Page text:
Just One Way To Skin a Rabbit

Chef Franco Lombardo of Sapori Trattoria in Collingswood learned a lot about cooking from his Sicilian Nonna Anna Prestigiacomo.

Growing up in Sicily, Franco Lombardo learned from his nonna Anna (with him as a boy, below) many ways to cook rabbit. She also taught him how to kill one with a kind of karate chop to the neck.

“I hope you find a woman as good a cook as I am,” Franco Lombardo’s maternal grandmother, Anna Prestigiacomo, used to tell him. “But if you don’t, let me teach you a thing or two.”

Growing up in the Sicilian village of Carini, Lombardo would stop by his grandmother’s house on the way home from school. She always had a meal for him as well as the nourishment of watching her cook and being taken into her confidence on everything relating to food: the importance of cooking meat on the bone (“That’s where the flavor is”), how to scale and clean fish, how to make cuttlefish-ink sauce, how to tenderize octopus (“When you first catch it you have to slam it against the cliff a couple times”).

“It’s come in handy,” says Lombardo, 36, chef/owner of Sapori Trattoria in Collingswood.

Anna showed him how to bake anelletti—a shape Americans will liken to SpaghettiO’s—in the style of lasagna, with bechamel, ground meat, carrots, tomato sauce, prosciutto and mozzarella. Lombardo occasionally offers it at Sapori.

“I didn’t change it,” he says. “Never change what’s great.”

Born in Sicily during the first World War, Anna also taught Lombardo how to slaughter rabbits and chickens, which at first interested him more than some of the other lessons. “Somebody gave me two rabbits when I was little, and I wound up raising 147 of them,” Lombardo recalls. “Each week [in the fall], we would take a couple rabbits to eat. You’d hold the rabbit by its hind legs and hit it in the neck with your bare hand, like a karate chop, and break the neck. Then you would start cutting the skin and fur off, beginning with the hind legs. It would all come off in one shot if you did it properly. I remember being amazed that the body felt so warm. My grandmother would cook it with onions and olives and mushrooms and bell peppers, like a cacciatore sauce. It was the same with chickens—you’d break the neck. To this day, people bring me live chickens. I know what to do with them. It’s not something you learn in culinary school.”

In the village, preparing food, like eating it, was a group activity involving the entire extended family, who lived in close proximity to one another. “The average family was six or seven kids, and the reason for that was you needed the manpower,” Lombardo says. “The more arms available for work, the better.”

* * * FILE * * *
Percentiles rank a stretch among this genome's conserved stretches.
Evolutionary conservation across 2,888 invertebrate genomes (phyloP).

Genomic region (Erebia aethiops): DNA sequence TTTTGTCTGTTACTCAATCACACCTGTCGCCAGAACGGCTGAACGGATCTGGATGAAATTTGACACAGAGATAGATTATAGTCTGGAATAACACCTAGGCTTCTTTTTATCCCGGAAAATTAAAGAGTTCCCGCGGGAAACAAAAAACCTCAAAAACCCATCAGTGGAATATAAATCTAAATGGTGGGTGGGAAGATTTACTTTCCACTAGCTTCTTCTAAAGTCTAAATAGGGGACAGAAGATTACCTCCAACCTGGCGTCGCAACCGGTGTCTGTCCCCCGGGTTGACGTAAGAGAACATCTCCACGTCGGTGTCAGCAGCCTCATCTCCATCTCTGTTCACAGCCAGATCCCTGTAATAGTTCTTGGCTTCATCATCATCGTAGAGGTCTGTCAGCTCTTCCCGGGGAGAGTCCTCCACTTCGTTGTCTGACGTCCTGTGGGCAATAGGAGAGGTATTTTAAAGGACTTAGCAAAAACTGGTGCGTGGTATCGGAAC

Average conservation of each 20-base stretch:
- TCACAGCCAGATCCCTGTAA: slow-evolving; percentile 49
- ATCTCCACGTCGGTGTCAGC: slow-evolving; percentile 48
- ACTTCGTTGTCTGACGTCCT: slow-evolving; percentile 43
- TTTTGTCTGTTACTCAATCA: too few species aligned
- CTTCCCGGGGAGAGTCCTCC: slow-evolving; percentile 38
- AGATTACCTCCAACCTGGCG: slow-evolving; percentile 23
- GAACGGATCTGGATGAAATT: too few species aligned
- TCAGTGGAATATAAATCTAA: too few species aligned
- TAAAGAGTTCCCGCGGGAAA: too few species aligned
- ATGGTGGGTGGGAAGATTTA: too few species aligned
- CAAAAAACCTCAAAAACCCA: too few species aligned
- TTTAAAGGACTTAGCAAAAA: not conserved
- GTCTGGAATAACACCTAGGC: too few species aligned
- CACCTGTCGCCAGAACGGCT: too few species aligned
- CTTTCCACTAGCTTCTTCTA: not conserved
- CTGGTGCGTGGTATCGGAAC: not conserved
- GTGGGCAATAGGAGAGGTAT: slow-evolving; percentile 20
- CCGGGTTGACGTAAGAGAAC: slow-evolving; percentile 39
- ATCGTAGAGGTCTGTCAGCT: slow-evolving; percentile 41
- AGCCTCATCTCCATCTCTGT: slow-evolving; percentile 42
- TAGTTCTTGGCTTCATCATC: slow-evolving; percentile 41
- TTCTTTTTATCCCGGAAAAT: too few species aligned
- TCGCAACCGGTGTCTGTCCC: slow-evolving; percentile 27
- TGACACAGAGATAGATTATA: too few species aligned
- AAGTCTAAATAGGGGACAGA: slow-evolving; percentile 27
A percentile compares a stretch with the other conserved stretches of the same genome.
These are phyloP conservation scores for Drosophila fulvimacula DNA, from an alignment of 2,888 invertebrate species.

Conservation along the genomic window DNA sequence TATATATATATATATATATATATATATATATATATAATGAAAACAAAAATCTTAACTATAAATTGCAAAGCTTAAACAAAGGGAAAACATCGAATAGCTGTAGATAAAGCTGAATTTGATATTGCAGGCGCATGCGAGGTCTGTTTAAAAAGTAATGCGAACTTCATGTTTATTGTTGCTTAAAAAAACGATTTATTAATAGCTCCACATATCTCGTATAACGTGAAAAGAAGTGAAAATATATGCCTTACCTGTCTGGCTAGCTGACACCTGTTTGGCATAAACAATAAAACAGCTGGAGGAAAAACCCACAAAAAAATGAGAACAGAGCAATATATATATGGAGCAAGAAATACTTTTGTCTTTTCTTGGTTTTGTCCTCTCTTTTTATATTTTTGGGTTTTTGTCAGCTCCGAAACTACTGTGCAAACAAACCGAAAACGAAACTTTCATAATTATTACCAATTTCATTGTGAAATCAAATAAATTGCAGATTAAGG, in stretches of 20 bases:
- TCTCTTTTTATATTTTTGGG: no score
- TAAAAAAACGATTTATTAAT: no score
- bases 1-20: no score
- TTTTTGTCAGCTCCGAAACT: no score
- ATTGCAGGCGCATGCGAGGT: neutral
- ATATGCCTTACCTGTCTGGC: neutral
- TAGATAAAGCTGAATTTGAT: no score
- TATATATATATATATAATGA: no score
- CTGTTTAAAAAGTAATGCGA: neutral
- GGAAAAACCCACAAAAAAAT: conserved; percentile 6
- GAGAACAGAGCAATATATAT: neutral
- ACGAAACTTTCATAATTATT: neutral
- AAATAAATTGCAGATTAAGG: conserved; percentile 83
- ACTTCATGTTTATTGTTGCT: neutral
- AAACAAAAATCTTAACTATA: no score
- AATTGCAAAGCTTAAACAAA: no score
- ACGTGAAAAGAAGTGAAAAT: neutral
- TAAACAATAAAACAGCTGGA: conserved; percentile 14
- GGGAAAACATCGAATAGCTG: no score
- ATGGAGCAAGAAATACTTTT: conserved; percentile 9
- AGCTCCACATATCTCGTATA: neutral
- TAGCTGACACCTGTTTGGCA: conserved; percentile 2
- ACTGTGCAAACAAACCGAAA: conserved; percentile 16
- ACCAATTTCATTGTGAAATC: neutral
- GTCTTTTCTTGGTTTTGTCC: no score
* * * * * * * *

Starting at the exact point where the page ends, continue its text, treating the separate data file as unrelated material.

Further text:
The people were poor (“While you guys were driving cars,” he says, “in Sicily we were still riding donkeys”), but they had land—small but fertile family plots. Lombardo’s family had lemon, orange, chestnut, cherry, pear, pomegranate and olive trees. They made flour for pasta and bread from homegrown wheat and oil from the olives. To gather the olives, he says, “they spread blankets below the trees, and then a couple people would go around with something that looks like a rake and pull the olives down, and then the kids and the women would pick up the olives. It made the most tasty and cleanest olive oil I’ve ever tasted.”

In the summer the extended family labored together to make enough tomato sauce to last all winter. The process took from early morning to about 11 pm. The youngest children removed the stems. Older children dumped the tomatoes into buckets of cold water, the teenagers rinsed them and transferred them to other buckets, where the women crushed them by hand. The crushed tomatoes were put in a big copper pot on a wood fire, which the men were in charge of tending.

“The ladies would then add onion, basil and olive oil, and boil the sauce for six hours,” Lombardo says. “Somebody would stir the tomatoes with a wooden spoon like an oar so it wouldn’t burn. They’d change the person stirring every 15 minutes or so.”

After the cooking, the sauce was left to cool for awhile. Then the men poured it little by little into a hand-cranked machine that removed the skins and seeds. “This was an old machine that my grandmother had received from her mother,” Lombardo says. “Eventually one of my uncles hooked up a drill to it so it would be quicker and you wouldn’t have to turn it by hand.”

Finally the women boiled bottles that they had saved from other uses, filled them with sauce and sealed them. The bottles were placed under blankets to cool slowly overnight, improving the seal. But around midnight, the women took some of the fresh sauce and served it to everyone with maccheroni on a long, thin wooden tabletop. No plates. The pasta was turned out onto the long board and people went at it with forks in a kind of celebratory free-for-all.

Anna died in 1996 at age 79. The family still makes tomato sauce the old-fashioned way, and Lombardo flies home once a year to join in the ritual.

“It’s a way of living for us,” he says. “It’s a great gift. You take it for granted, but when you meet other nationalities that don’t take food to that extreme, then you appreciate it even more. I’m very grateful for being raised the way I was.”

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